Confession: this man has brought me breakfast in bed nearly every day for those 6 weeks

Not being a fool, I early resolved that my plan for this weekend was to spend as much of it as was humanly possible outdoors. Given that it’s nearly 11 and I’m still by a backyard fire, I declare said plan fulsomely accomplished. Usually weekends like this would be subject to the whim of the calendar: had I already committed myself? Was it to something outdoorsy? But yesterday I woke to a clean slate of a plan, and (after the delicious breakfast prepared for my by my incredibly loving husband) I started with a five mile run along the bike way that I played a small part in ensuring was here for us, now, when we need it most. The Aberjona and Sweetwater were both running high along their banks, and the trail was crowded with folks enjoying the finest weather we’ve seen in six months. Most of them, including me, were wearing masks.

In glorious fashion, the day unfolded with sleepy hammock naps, letters to friends, and meals shared with my beloved family. I have always said that I cannot relax at home, because there is too much to do. But honestly, most of it has now been done so for the first time in ever so long, I find myself able to just … be. Here. In this 10th of an acre that is my homestead. I spent the whole day happy. I definitely interrogated myself several times over this. The world is in tumult. So many have died. So many have suffered. There is more to come. How dare, HOW DARE I be happy? It isn’t fair that I be happy when so many are caught in sorrow, grief, fear and distress. That is all, unarguably, true. But the thing I’ve wanted to tell you, across many failed blog posts, is that your suffering does not reduce the suffering of others. So if you have a choice between suffering and not suffering, do not suffer.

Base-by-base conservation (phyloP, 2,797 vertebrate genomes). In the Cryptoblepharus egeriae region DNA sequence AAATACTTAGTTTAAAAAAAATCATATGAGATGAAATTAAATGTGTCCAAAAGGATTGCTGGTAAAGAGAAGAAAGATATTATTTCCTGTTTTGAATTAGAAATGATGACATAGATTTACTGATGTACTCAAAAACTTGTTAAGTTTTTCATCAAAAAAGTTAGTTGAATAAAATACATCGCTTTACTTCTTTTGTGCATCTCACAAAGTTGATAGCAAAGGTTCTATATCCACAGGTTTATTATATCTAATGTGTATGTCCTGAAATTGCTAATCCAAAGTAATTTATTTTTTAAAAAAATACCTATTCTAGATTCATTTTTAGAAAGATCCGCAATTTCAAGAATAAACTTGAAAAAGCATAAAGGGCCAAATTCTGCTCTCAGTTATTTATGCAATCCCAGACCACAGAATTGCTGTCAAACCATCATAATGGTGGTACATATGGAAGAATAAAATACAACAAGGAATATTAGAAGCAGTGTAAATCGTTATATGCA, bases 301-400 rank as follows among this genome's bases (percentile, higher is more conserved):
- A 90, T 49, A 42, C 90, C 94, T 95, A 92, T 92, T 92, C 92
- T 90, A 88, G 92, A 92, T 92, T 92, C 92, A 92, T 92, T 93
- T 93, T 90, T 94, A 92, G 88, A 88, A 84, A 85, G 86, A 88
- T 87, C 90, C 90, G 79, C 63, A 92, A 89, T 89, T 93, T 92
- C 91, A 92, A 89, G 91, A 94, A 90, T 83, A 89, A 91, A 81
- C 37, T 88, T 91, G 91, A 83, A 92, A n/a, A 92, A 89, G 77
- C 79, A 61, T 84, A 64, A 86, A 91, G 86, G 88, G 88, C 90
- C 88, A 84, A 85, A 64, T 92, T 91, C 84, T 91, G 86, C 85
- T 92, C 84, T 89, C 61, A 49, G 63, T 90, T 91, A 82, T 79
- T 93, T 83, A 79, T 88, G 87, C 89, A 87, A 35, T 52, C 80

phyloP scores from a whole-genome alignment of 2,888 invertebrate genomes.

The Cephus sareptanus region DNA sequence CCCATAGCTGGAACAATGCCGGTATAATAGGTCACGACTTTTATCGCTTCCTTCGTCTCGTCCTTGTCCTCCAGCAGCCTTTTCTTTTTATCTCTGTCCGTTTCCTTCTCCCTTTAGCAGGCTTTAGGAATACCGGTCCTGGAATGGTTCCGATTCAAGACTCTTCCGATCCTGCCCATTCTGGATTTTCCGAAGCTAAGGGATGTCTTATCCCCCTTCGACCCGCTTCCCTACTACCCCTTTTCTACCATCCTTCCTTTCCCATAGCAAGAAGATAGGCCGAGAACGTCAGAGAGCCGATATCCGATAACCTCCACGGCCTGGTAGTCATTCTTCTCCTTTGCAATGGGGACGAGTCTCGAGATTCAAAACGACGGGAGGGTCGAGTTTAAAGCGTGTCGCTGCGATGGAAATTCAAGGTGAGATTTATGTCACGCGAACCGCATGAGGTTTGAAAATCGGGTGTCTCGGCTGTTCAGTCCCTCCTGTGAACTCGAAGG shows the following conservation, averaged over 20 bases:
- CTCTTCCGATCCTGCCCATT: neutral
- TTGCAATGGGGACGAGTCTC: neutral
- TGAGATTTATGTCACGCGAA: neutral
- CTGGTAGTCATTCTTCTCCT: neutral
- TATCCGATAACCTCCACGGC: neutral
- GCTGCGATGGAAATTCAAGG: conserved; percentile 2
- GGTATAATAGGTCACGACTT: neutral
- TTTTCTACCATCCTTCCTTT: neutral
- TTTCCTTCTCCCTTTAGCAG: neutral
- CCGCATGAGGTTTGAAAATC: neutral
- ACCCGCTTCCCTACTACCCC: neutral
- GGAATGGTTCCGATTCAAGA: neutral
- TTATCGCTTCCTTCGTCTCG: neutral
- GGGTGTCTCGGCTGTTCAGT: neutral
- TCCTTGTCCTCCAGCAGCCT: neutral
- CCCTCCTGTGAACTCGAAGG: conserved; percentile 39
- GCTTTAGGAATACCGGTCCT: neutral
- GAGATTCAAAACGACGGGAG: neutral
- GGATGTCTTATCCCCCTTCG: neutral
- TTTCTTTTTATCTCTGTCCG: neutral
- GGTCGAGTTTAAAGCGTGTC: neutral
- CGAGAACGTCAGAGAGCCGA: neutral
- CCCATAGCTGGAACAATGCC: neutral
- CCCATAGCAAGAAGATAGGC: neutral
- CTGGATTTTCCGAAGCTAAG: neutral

I have been struck by the poem, “The Peace of Wild Things” since it arrived as the answer to an advent Google search I initiated looking for poems of peace. It is strong enough that many of the lines can speak to you. But the ones that have slayed me – stopped me in my tracks – during this pandemic period are:

I come into the peace of wild things
who do not tax their lives with forethought
of grief.

Resident baby bunny